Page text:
fn main() {
    let foo = Square::new(4.0, 3.14);
    let bar = Circle::new(2.0);

    println!("{:?}", foo == bar);
}

#[derive(PartialEq)]
struct Circle {
    radius: f32,
}

impl Circle {
    fn new(r: f32) -> Self {
        Circle { radius: r }
    }

    fn area(&self) -> f32 {
        self.radius * self.radius * 3.14
    }
}

#[derive(PartialEq)]
struct Square {
    length: f32,
    width: f32,
}

impl Square {
    fn new(l: f32, w: f32) -> Self {
        Square {
            length: l,
            width: w,
        }
    }

    fn area(&self) -> f32 {
        self.length * self.width
    }
}

impl PartialEq<Circle> for Square {
    fn eq(&self, other: &Circle) -> bool {
        self.area() == other.area()
    }
}

Pretty clear hah, so what about Eq?

Eq is a marker trait and a subtrait of PartialEq<Self>.

Let's see another example under Hash topic that illustrates how PartialEq, Eq and Hash work together.

Hash

In order to having a customized "Hashable" struct, I made a verbose example that illustrates how to cling PartialEq, Eq and Hash together. Details in comments:

use std::{collections::HashSet, fmt::Debug, hash::Hash};

fn main() {
    let d1 = Dudu(1);
    let d2 = Dada { v: 1 };
    let d3 = Dada { v: 2 };

    let foo = Biz {
        key: 0,
        val: Box::new(d1), // Dudu
    };

    let bar = Biz {
        key: 0,
        val: Box::new(d2), // Dada
    };

    let quz = Biz {
        key: 0,
        val: Box::new(d3), // Dada
    };

    let mut collection = HashSet::new();

    collection.insert(foo);
    collection.insert(bar);

    // notice here, `foo` and `bar` are treated as a same value, since their val has
    // the same `.id()` result, so hashMap won't be updated
    println!("{:?}", collection); // {Biz { key: 0, val: > 1 < }}

    collection.insert(quz);

    // hashMap has been updated, because `quz`'s `val` has a different `.id()` result
    println!("{:?}", collection); // {Biz { key: 0, val: > 1 < }, Biz { key: 0, val: > 2 < }}
}

// mock trait, we will use it to create a trait object
trait MockT {
    // the only way to identify a trait object is by this method (of cuz this is mocking)
    fn id(&self) -> usize;
}

// impl `PartialEq`
impl PartialEq for dyn MockT {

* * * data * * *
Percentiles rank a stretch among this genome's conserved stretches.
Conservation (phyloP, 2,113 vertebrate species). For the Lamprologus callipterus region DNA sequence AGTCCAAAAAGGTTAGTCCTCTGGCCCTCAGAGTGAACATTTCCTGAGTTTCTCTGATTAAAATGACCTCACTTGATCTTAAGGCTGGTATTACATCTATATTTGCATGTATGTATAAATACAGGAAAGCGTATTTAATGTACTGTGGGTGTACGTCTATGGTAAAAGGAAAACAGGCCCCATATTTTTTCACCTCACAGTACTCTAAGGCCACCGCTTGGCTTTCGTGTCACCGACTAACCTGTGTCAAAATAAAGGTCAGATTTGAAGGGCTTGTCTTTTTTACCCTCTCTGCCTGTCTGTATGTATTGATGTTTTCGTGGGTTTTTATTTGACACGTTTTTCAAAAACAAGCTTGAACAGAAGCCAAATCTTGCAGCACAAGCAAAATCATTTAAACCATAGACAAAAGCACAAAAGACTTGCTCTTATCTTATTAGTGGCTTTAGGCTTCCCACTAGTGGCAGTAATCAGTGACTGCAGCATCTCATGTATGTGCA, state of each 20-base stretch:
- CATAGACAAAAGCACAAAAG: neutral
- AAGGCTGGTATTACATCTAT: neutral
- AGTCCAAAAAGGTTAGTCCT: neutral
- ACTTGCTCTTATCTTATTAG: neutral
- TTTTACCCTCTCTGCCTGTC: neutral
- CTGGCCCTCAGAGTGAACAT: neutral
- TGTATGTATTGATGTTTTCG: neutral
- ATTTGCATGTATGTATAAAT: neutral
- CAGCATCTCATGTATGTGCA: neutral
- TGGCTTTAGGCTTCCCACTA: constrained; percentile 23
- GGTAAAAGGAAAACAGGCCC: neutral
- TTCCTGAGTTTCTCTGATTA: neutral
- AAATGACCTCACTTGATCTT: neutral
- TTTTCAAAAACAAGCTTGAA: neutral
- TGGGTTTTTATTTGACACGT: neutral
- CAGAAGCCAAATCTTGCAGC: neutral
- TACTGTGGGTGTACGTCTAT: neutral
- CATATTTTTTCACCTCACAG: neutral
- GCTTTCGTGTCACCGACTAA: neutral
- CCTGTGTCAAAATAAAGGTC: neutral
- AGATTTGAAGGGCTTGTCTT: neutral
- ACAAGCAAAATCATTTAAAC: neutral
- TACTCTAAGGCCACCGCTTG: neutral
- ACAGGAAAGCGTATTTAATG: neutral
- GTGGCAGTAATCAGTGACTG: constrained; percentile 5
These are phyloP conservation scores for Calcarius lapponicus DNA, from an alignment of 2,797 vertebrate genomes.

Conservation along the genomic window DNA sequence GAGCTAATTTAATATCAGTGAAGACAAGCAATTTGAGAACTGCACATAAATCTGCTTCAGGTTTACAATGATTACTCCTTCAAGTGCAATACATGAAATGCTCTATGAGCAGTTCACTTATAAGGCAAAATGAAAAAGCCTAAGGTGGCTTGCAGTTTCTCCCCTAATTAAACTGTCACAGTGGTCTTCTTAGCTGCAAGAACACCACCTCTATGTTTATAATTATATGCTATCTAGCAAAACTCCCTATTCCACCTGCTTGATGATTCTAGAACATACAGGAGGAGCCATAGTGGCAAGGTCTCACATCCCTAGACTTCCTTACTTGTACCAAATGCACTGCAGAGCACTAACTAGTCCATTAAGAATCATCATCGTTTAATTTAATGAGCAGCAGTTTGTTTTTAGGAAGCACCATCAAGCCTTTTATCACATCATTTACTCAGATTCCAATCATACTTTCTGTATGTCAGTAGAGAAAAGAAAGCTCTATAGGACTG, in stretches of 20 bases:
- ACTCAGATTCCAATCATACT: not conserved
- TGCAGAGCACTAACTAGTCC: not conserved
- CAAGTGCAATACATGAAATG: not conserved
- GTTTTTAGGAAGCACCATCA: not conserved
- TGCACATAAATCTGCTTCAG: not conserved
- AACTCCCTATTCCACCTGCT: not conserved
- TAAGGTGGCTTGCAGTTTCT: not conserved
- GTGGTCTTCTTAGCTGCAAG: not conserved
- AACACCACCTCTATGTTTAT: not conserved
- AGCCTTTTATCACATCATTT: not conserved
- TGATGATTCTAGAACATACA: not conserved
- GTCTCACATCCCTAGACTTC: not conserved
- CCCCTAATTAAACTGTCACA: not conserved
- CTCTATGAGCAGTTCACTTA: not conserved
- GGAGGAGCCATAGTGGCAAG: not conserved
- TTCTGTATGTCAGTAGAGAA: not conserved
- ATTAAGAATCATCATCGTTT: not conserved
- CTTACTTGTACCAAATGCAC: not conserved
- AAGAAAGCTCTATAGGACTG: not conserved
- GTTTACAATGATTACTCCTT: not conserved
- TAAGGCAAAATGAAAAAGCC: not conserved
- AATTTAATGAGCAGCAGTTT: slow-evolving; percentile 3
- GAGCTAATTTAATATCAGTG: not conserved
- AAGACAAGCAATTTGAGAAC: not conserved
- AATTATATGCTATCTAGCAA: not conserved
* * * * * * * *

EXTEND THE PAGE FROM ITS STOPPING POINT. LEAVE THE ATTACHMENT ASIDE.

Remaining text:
fn eq(&self, other: &Self) -> bool {
        self.id() == other.id()
    }
}

// impl `Eq`, marker trait
impl Eq for dyn MockT {}

// for println
impl Debug for dyn MockT {
    fn fmt(&self, f: &mut std::fmt::Formatter<'_>) -> std::fmt::Result {
        write!(f, "> {} <", self.id())
    }
}

// mocking a business logic struct, which consist of a key of `i32` and a val of trait object.
#[derive(Eq, Debug)]
struct Biz {
    key: i32,
    val: Box<dyn MockT>,
}

impl PartialEq for Biz {
    fn eq(&self, other: &Self) -> bool {
        // again, calling `.id()` method is the only way to discern trait objects
        self.key == other.key && self.val.id() == other.val.id()
    }
}

// impl `Hash` so that later on, we can use `Biz` in `HashMap` or `HashSet`
impl Hash for Biz {
    fn hash<H: std::hash::Hasher>(&self, state: &mut H) {
        state.write_i32(self.key);
        state.write_usize(self.val.id());
    }
}

// concrete struct #1 who impled `MockT`
struct Dudu(usize);

impl MockT for Dudu {
    fn id(&self) -> usize {
        self.0
    }
}

// concrete struct #2 who impled `MockT`
struct Dada {
    v: usize,
}

impl MockT for Dada {
    fn id(&self) -> usize {
        self.v
    }
}

PartialOrd & Ord

Generally, PartialOrd is used for type comparison, whereas comparison between two different types is eligible as well. Let us first take a glimpse at the PartialOrd trait (simplified and documentations removed):

pub trait PartialOrd<Rhs: ?Sized = Self>: PartialEq<Rhs> {
    fn partial_cmp(&self, other: &Rhs) -> Option<Ordering>;

    fn lt(&self, other: &Rhs) -> bool;

    fn le(&self, other: &Rhs) -> bool;

    fn gt(&self, other: &Rhs) -> bool;

    fn ge(&self, other: &Rhs) -> bool;
}

The Rhs generic type parameter, which denotes a short for "right hand side", has a ?Sized trait bound for the implementor type itself. Although directly deriving PartialOrd to a custom type is the common use case, we might want custom implementation occasionally. Take Circle and Square (defined in PartialEq & Eq) as an example to see comparison between two custom types:


// ... `Circle` and `Square` are defined in 'PartialEq & Eq' section

impl PartialOrd<Circle> for Square {
    fn partial_cmp(&self, other: &Circle) -> Option<Ordering> {
        let x = self.area();